For most people, that means spending 6 months to a year wishing you had a better salary, getting some kind of 'performance review', realizing your boss doesn't see what you're really contributing-- and WOW you get a 2% or 3% raise.

Ugh.

This sucks. But it's not your fault.

The salary system is designed that way.

Even if your bosses are nice people, they work within a system that is designed to keep everyone's salary as low as possible for as long as possible.

They try to get you in low, and then tie any future increases to evaluations that almost never happen.

And I bought it:

I worked really hard and did my job well this year, surely they noticed how I'm doing and it will be reflected in my review-- NICE. I GOT MY INCREASE NOTICE! Let's see...

---
Dear Valued Associate 1132789DANGL2,

We're pleased to inform you that you're receiving a salary increase of $1,500. Your new salary is $31,500. We've also included a voucher for one free Chipotle burrito. (Avocado not included). See you next year!

---

WHAAAAAT????

What does this mean? Do they even SEE what I do here? Do they even KNOW how much life energy I'm putting into this? $1500?? THAT'S IT?!


This is terrible. And terribly common. After an initial burst of energy and righteous anger, we get really deflated.

We didn't get seen this year. No one knows what we're doing or how hard we're really working.

And yet... we continue to stay in a system that doesn't see what we can do.

We secretly hope that one day they'll realize it.

One day the boss will see how much we've done and give us the $25,000 raise we deserve.

That day isn't coming.

Your bosses have absolutely no incentive to vocalize your real worth, let alone hand you money for it, unprompted.

They are HAPPY that you didn't say anything this year. Now you won't break their budget!

And you're an amazing worker, so they get one more review cycle to exploit the fact that you're not DEMANDING a raise.
 



if you want a higher salary, know this:

I'm going to share a powerful secret with you. This foundational piece of knowledge can help you get over all of your salary hangups and command your real worth in your next negotiation.

Before I knew this information, I thought that my salary was just some number slightly higher than my last salary. If I made 30K at this job, I should be happy to make 35K at my next. Even if they're totally different jobs!

Sound familiar?

After I learned this secret, my next three raises were crazy.

My salary went up 20K, 25K, and 30K, one raise after another-- in just under two years.

Sorry if that sounds braggy. I don't mean it to be. My southern, broke upbringing makes it easy to talk about money -- and easy to tell you exactly what I learned that made it possible. (We're all going to die, right?)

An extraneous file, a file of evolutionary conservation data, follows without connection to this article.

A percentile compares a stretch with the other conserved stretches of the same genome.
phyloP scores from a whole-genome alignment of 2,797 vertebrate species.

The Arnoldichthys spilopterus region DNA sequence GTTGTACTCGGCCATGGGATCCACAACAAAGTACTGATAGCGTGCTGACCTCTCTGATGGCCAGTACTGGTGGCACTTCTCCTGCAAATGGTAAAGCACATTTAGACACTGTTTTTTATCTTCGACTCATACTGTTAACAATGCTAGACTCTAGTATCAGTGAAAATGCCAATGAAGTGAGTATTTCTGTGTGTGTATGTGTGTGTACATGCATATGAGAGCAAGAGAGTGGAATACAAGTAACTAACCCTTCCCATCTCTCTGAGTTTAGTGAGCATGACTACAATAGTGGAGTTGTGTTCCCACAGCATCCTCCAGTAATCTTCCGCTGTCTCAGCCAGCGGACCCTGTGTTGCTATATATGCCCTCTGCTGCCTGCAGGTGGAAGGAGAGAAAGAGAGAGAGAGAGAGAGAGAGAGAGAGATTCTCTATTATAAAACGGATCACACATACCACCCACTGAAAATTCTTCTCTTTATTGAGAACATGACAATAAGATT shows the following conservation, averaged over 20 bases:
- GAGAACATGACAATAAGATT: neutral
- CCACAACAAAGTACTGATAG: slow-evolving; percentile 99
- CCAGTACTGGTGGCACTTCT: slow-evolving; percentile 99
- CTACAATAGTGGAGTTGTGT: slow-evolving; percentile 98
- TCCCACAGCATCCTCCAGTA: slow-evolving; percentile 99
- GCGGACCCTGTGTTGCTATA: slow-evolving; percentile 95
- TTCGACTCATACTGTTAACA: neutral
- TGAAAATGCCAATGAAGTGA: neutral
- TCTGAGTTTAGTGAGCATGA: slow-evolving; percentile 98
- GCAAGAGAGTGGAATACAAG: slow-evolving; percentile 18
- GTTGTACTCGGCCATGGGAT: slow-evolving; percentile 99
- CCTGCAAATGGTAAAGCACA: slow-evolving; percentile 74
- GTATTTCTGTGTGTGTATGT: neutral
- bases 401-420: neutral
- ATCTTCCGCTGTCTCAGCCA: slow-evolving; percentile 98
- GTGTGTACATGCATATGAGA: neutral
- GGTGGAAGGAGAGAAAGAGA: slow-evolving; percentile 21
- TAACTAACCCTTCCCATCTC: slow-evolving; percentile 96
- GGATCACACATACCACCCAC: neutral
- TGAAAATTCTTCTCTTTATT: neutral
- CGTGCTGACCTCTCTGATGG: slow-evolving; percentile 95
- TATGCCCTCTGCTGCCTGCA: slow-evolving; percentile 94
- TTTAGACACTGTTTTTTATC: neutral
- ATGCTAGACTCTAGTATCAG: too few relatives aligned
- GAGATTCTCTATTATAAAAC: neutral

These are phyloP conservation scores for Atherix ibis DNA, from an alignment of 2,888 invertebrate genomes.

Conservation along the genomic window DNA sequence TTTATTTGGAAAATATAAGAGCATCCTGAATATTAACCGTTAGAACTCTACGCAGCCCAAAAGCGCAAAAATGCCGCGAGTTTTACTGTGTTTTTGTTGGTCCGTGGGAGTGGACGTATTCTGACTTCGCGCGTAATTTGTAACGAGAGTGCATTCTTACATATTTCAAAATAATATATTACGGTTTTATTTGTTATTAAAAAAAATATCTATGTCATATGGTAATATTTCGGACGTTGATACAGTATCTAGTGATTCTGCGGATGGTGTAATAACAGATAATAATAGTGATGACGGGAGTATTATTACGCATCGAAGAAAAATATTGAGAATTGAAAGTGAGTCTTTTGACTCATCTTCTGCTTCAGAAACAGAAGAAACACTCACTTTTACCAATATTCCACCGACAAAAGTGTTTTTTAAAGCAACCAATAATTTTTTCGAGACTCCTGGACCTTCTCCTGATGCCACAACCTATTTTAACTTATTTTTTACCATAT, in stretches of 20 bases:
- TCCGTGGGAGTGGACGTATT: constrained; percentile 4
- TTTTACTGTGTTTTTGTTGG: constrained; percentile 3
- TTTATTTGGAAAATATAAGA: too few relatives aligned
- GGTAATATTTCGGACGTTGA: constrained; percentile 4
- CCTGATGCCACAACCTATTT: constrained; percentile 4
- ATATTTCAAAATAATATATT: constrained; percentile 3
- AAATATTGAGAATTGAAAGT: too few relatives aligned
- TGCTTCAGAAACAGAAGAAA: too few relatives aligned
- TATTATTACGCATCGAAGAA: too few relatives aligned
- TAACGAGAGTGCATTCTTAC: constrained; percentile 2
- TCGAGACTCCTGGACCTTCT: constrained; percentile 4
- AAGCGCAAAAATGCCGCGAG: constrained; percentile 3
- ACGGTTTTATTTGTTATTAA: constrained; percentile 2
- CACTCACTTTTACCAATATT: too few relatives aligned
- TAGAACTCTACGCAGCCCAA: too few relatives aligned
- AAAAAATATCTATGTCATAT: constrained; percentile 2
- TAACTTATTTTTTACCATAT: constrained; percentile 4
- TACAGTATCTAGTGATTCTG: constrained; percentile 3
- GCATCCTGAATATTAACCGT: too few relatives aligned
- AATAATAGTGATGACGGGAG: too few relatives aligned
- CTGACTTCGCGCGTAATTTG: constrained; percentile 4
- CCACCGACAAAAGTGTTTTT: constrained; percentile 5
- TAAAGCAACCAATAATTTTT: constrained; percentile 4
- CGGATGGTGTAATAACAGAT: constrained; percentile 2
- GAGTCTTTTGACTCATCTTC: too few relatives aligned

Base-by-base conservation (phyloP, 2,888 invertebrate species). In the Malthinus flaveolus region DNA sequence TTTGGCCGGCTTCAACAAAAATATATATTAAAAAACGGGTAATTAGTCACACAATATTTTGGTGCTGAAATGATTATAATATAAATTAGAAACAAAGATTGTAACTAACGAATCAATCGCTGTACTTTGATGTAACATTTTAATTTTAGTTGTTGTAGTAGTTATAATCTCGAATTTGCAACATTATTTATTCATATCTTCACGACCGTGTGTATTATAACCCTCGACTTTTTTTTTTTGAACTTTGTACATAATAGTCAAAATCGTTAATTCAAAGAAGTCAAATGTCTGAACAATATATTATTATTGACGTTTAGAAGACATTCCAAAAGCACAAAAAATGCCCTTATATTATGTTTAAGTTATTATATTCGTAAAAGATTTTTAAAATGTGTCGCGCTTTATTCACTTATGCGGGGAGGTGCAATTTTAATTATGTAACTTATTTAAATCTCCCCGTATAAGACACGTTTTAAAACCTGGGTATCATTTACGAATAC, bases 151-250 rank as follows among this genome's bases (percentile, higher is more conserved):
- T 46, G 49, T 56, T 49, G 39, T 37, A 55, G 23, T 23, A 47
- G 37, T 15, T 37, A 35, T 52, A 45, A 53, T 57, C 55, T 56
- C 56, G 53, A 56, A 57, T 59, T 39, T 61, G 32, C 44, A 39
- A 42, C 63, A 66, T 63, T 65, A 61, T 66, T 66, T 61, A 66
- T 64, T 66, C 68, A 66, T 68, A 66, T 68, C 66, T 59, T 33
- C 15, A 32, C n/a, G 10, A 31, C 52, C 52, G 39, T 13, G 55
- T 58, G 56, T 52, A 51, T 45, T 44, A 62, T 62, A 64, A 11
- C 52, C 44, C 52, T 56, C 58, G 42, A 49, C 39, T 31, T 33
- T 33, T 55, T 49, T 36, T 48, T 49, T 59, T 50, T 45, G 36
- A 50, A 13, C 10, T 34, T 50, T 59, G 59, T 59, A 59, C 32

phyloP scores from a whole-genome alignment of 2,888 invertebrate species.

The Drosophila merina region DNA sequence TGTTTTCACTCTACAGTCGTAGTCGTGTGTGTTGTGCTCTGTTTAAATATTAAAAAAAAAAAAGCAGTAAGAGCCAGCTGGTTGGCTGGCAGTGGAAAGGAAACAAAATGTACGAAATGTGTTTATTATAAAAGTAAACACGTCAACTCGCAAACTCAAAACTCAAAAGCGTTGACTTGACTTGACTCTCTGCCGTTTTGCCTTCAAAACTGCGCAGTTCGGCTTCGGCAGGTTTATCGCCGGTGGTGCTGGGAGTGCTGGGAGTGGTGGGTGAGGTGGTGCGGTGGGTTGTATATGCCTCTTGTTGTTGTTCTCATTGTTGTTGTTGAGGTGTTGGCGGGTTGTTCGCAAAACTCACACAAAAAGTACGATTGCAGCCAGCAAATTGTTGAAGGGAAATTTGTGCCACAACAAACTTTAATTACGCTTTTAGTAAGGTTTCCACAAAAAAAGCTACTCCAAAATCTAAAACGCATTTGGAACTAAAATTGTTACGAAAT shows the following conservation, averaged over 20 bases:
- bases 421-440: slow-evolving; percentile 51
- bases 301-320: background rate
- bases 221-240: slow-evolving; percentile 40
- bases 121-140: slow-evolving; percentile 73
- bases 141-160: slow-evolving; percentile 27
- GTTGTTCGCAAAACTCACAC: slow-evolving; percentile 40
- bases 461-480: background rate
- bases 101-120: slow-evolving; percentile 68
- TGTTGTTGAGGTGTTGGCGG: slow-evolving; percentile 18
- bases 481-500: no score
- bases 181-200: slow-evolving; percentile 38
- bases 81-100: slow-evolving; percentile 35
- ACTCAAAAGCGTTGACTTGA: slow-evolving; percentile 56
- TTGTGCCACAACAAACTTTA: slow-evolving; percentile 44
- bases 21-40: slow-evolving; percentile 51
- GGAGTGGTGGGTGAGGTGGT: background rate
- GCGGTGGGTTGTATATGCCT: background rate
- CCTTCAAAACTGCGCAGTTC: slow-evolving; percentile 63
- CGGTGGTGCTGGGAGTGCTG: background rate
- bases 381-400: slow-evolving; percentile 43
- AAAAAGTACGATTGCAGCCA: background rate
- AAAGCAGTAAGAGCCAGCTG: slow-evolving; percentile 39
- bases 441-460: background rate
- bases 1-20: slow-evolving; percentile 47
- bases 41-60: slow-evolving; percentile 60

Here's the secret:

No matter how you feel, no matter what your last salary was, no matter what kind of office politics affect you-- you can always argue for a meaningful percentage of the value you create.

Forget everything you know about salaries.

Let's say I hired you to increase the revenue of my company for one year. In that time, you produced an extra $250,000 dollars.

I gave you a place to do it and some health insurance, which cost me $15,000.
After tax, you made me around $220,000. (Thanks corporate tax rate!)
AND--you terrible, greedy person--you asked for $45,000 to do it.

Do you see what's happening here?

I paid $60,000 to make $220,000. WHAT A DEAL!

Now, to YOU the difference between a 45K salary and a 75K salary could be life-changing.

But to me, I only have to pay $90,000 to make $220,000.

For most businesses, that's still a GREAT INVESTMENT.

What's the catch? Well, in this scenario, you know for a fact that you made me a quarter million dollars. Therefore, you could very well ask for $75,000 of that and know it's a good deal.

Do you know how much value you create?

Do you know what your work and strategies and efforts have done to affect the bottom line?

What's your number?

Remember:

No matter how you feel, no matter what your last salary was, no matter what kind of office politics affect you-- you can always argue for a meaningful percentage of the value you create.

Does it seem crazy to think you could just skip over all the discomfort of salary culture and get a fair percentage of the money you create?

It's 100% possible. I've done it. And I've taught others to do it. Now-- I'm going to teach YOU how to do it-- even if your skills are "unquantifiable".

Yours,

Darren